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Architecture and the Female Eye Witness: Maria Graham’s Writings on India and South America, 1808-1826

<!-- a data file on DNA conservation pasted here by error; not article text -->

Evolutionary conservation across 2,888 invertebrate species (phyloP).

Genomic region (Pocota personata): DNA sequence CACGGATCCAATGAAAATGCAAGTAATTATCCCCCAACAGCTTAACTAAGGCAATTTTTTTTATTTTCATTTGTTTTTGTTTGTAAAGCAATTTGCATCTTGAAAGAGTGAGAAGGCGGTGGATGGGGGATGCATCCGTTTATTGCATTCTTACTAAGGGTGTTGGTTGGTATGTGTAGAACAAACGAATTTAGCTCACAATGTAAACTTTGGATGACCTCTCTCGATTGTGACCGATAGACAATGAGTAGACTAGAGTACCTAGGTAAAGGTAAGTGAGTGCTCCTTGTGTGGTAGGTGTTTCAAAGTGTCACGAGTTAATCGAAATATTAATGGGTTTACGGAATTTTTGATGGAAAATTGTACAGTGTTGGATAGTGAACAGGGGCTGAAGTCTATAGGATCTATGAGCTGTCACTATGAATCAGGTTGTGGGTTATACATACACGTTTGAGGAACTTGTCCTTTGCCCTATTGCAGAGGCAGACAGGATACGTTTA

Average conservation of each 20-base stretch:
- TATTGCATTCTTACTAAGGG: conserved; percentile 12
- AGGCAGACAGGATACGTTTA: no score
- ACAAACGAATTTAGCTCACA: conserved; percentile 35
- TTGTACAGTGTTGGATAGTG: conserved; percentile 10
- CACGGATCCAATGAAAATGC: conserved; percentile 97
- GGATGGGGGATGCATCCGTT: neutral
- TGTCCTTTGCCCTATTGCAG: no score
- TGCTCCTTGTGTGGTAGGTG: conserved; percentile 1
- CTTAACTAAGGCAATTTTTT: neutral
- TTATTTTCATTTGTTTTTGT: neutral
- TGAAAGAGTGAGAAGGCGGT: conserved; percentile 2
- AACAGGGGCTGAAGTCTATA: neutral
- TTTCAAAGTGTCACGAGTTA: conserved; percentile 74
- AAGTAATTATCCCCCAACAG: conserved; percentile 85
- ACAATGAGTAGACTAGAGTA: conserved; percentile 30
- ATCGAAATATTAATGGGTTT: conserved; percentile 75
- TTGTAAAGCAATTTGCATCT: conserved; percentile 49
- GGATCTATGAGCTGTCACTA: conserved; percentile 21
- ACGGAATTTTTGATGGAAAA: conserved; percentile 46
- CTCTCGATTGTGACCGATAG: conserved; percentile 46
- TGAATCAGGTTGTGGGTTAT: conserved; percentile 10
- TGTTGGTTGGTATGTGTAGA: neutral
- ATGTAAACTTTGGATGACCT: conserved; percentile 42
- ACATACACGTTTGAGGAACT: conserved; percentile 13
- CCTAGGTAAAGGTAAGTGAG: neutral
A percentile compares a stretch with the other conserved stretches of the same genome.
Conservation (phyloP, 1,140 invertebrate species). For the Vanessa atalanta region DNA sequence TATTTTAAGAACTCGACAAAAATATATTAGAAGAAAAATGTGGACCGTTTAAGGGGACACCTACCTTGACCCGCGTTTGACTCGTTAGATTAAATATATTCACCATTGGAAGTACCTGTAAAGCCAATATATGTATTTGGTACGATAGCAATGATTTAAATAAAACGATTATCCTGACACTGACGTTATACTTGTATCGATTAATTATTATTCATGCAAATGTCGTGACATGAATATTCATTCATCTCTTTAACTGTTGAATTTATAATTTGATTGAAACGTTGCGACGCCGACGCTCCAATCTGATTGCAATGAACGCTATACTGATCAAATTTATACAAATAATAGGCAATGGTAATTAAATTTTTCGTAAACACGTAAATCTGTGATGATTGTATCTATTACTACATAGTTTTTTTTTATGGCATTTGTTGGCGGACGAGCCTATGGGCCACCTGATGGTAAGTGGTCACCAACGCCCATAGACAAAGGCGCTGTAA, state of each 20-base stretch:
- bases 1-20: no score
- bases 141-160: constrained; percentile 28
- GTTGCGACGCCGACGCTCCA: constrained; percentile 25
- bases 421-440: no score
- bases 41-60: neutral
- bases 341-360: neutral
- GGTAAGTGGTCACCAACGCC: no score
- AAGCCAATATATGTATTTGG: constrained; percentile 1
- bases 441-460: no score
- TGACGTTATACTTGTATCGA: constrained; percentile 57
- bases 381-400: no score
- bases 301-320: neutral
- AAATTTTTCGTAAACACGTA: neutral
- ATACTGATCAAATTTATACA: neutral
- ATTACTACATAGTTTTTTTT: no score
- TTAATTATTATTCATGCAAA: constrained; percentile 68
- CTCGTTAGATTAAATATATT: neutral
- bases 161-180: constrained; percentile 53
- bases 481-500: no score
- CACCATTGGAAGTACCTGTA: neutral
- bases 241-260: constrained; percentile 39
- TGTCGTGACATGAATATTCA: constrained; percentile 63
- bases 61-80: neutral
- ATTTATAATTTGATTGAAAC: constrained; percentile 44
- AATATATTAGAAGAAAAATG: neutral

Supported by grant of the Paul Mellon Centre for British Art, this project examines architectural reportage in female travel writing between Latin America, Europe, and India through the works of the British author Maria Graham (1785-1842). Besides significant contributions to art criticism and history, Maria Graham was more than well-travelled and adept at publishing her impressions in an accessible tone. She had visited south and east India between 1808 and 1811, staying in Madras, Calcutta, and Ceylon, and later published the Journal of a Residence in India (1812), particularly aimed at supplementing more specialised, jargon-heavy works on the subcontinent. The years between 1821 to 1826 she spent in South America, arriving in Brazil on the brink of the declaration of an independent Empire and later progressing to Chile which had been independent since 1818 and where she remained – now widowed – until 1824. Upon her return, again via Brazil, to Britain, Graham published her extensive South American travel journals in two instalments. Throughout her writings, Graham draws up comparisons and reflects on both her own background as well as her new surroundings in a sometimes surprisingly unbiased, direct manner. Documenting the encounter with both the colonised as well as the newly independent nation state and its spaces, these writings help to understand networks of transatlantic exchange, the female longing for the unknown, or urge for adventure, as well as the expectations women had of urban and domestic spaces in their destinations. This project traces both canonical and everyday spaces documented and commented on in Graham’s writings. It explores specific modes of description and emphasis on architectural topics, such as styles, new buildings or architectural events, the relationship between private and public spaces, or forms of accepted conduct linked to specific spaces. But its focus lies on circumstantial descriptions which can provide an exclusively female perspective on architectural experience. Its aim is to open up this type of literature – women’s (travel) writing ¬– to studies of architectural experience as well as architecture’s role in the public sphere.
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